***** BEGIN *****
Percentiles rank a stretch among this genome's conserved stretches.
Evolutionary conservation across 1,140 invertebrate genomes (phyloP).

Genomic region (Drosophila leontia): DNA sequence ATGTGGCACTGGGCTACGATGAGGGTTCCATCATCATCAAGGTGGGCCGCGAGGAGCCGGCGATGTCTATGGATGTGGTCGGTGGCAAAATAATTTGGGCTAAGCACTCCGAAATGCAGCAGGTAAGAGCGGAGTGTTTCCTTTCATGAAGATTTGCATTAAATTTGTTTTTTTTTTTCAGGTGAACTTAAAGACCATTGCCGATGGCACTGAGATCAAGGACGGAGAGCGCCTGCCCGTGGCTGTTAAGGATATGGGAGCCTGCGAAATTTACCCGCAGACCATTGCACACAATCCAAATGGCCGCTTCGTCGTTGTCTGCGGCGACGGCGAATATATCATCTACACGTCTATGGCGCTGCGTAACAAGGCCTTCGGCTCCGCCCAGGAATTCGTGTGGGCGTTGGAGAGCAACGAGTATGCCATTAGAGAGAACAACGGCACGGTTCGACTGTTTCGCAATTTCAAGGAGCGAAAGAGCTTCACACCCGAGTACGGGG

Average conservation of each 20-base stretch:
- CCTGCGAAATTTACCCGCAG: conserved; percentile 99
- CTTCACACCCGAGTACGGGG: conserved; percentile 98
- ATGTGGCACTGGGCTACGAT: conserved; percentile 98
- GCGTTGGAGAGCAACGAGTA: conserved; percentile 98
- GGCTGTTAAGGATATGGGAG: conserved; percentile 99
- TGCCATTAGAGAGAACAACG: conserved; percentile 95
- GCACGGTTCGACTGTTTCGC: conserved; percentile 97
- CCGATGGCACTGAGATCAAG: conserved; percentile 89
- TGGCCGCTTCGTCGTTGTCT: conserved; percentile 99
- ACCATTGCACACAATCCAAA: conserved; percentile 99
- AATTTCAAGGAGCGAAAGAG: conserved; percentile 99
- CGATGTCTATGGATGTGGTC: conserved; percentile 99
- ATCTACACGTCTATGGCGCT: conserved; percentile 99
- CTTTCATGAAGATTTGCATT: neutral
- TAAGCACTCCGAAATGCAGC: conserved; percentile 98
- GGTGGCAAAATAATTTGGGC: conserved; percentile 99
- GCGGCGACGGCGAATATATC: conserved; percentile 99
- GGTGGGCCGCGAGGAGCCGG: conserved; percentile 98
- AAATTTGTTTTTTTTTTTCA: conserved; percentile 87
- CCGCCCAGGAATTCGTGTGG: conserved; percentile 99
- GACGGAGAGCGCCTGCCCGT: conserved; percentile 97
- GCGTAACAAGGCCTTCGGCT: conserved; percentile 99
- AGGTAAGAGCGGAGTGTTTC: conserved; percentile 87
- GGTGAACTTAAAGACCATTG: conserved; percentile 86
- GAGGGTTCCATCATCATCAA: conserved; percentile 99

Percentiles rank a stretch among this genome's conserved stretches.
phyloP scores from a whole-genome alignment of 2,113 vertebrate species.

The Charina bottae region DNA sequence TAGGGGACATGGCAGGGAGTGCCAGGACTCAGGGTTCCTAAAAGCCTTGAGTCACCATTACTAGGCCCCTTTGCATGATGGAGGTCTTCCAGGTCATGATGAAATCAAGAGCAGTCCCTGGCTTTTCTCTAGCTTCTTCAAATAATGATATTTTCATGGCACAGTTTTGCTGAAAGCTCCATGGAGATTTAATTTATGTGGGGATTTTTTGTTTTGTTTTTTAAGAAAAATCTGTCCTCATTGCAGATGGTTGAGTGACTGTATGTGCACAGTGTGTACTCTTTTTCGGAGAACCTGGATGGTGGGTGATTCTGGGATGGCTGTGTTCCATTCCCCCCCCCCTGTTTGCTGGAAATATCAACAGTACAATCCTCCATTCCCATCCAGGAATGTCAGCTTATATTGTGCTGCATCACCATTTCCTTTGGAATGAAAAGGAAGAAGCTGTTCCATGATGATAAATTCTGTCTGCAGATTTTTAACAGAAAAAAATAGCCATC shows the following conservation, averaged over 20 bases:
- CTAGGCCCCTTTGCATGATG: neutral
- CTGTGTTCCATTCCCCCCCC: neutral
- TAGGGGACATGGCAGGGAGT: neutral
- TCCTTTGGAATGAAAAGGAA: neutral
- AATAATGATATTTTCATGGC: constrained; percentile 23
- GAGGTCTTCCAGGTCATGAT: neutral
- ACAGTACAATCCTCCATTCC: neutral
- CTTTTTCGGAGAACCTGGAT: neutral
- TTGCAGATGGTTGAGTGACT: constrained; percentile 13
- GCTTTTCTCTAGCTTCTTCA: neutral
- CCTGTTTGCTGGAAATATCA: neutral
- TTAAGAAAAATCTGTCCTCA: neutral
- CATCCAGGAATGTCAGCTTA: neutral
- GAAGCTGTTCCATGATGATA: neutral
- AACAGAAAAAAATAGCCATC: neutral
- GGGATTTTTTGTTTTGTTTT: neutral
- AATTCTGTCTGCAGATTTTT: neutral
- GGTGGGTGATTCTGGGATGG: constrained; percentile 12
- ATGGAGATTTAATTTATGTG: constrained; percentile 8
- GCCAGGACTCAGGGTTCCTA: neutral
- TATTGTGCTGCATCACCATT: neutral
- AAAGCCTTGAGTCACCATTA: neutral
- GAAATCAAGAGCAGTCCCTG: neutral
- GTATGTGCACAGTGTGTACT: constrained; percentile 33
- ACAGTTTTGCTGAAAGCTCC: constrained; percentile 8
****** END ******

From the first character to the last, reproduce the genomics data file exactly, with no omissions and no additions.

Percentiles rank a stretch among this genome's conserved stretches.
Evolutionary conservation across 1,140 invertebrate genomes (phyloP).

Genomic region (Drosophila leontia): DNA sequence ATGTGGCACTGGGCTACGATGAGGGTTCCATCATCATCAAGGTGGGCCGCGAGGAGCCGGCGATGTCTATGGATGTGGTCGGTGGCAAAATAATTTGGGCTAAGCACTCCGAAATGCAGCAGGTAAGAGCGGAGTGTTTCCTTTCATGAAGATTTGCATTAAATTTGTTTTTTTTTTTCAGGTGAACTTAAAGACCATTGCCGATGGCACTGAGATCAAGGACGGAGAGCGCCTGCCCGTGGCTGTTAAGGATATGGGAGCCTGCGAAATTTACCCGCAGACCATTGCACACAATCCAAATGGCCGCTTCGTCGTTGTCTGCGGCGACGGCGAATATATCATCTACACGTCTATGGCGCTGCGTAACAAGGCCTTCGGCTCCGCCCAGGAATTCGTGTGGGCGTTGGAGAGCAACGAGTATGCCATTAGAGAGAACAACGGCACGGTTCGACTGTTTCGCAATTTCAAGGAGCGAAAGAGCTTCACACCCGAGTACGGGG

Average conservation of each 20-base stretch:
- CCTGCGAAATTTACCCGCAG: conserved; percentile 99
- CTTCACACCCGAGTACGGGG: conserved; percentile 98
- ATGTGGCACTGGGCTACGAT: conserved; percentile 98
- GCGTTGGAGAGCAACGAGTA: conserved; percentile 98
- GGCTGTTAAGGATATGGGAG: conserved; percentile 99
- TGCCATTAGAGAGAACAACG: conserved; percentile 95
- GCACGGTTCGACTGTTTCGC: conserved; percentile 97
- CCGATGGCACTGAGATCAAG: conserved; percentile 89
- TGGCCGCTTCGTCGTTGTCT: conserved; percentile 99
- ACCATTGCACACAATCCAAA: conserved; percentile 99
- AATTTCAAGGAGCGAAAGAG: conserved; percentile 99
- CGATGTCTATGGATGTGGTC: conserved; percentile 99
- ATCTACACGTCTATGGCGCT: conserved; percentile 99
- CTTTCATGAAGATTTGCATT: neutral
- TAAGCACTCCGAAATGCAGC: conserved; percentile 98
- GGTGGCAAAATAATTTGGGC: conserved; percentile 99
- GCGGCGACGGCGAATATATC: conserved; percentile 99
- GGTGGGCCGCGAGGAGCCGG: conserved; percentile 98
- AAATTTGTTTTTTTTTTTCA: conserved; percentile 87
- CCGCCCAGGAATTCGTGTGG: conserved; percentile 99
- GACGGAGAGCGCCTGCCCGT: conserved; percentile 97
- GCGTAACAAGGCCTTCGGCT: conserved; percentile 99
- AGGTAAGAGCGGAGTGTTTC: conserved; percentile 87
- GGTGAACTTAAAGACCATTG: conserved; percentile 86
- GAGGGTTCCATCATCATCAA: conserved; percentile 99

Percentiles rank a stretch among this genome's conserved stretches.
phyloP scores from a whole-genome alignment of 2,113 vertebrate species.

The Charina bottae region DNA sequence TAGGGGACATGGCAGGGAGTGCCAGGACTCAGGGTTCCTAAAAGCCTTGAGTCACCATTACTAGGCCCCTTTGCATGATGGAGGTCTTCCAGGTCATGATGAAATCAAGAGCAGTCCCTGGCTTTTCTCTAGCTTCTTCAAATAATGATATTTTCATGGCACAGTTTTGCTGAAAGCTCCATGGAGATTTAATTTATGTGGGGATTTTTTGTTTTGTTTTTTAAGAAAAATCTGTCCTCATTGCAGATGGTTGAGTGACTGTATGTGCACAGTGTGTACTCTTTTTCGGAGAACCTGGATGGTGGGTGATTCTGGGATGGCTGTGTTCCATTCCCCCCCCCCTGTTTGCTGGAAATATCAACAGTACAATCCTCCATTCCCATCCAGGAATGTCAGCTTATATTGTGCTGCATCACCATTTCCTTTGGAATGAAAAGGAAGAAGCTGTTCCATGATGATAAATTCTGTCTGCAGATTTTTAACAGAAAAAAATAGCCATC shows the following conservation, averaged over 20 bases:
- CTAGGCCCCTTTGCATGATG: neutral
- CTGTGTTCCATTCCCCCCCC: neutral
- TAGGGGACATGGCAGGGAGT: neutral
- TCCTTTGGAATGAAAAGGAA: neutral
- AATAATGATATTTTCATGGC: constrained; percentile 23
- GAGGTCTTCCAGGTCATGAT: neutral
- ACAGTACAATCCTCCATTCC: neutral
- CTTTTTCGGAGAACCTGGAT: neutral
- TTGCAGATGGTTGAGTGACT: constrained; percentile 13
- GCTTTTCTCTAGCTTCTTCA: neutral
- CCTGTTTGCTGGAAATATCA: neutral
- TTAAGAAAAATCTGTCCTCA: neutral
- CATCCAGGAATGTCAGCTTA: neutral
- GAAGCTGTTCCATGATGATA: neutral
- AACAGAAAAAAATAGCCATC: neutral
- GGGATTTTTTGTTTTGTTTT: neutral
- AATTCTGTCTGCAGATTTTT: neutral
- GGTGGGTGATTCTGGGATGG: constrained; percentile 12
- ATGGAGATTTAATTTATGTG: constrained; percentile 8
- GCCAGGACTCAGGGTTCCTA: neutral
- TATTGTGCTGCATCACCATT: neutral
- AAAGCCTTGAGTCACCATTA: neutral
- GAAATCAAGAGCAGTCCCTG: neutral
- GTATGTGCACAGTGTGTACT: constrained; percentile 33
- ACAGTTTTGCTGAAAGCTCC: constrained; percentile 8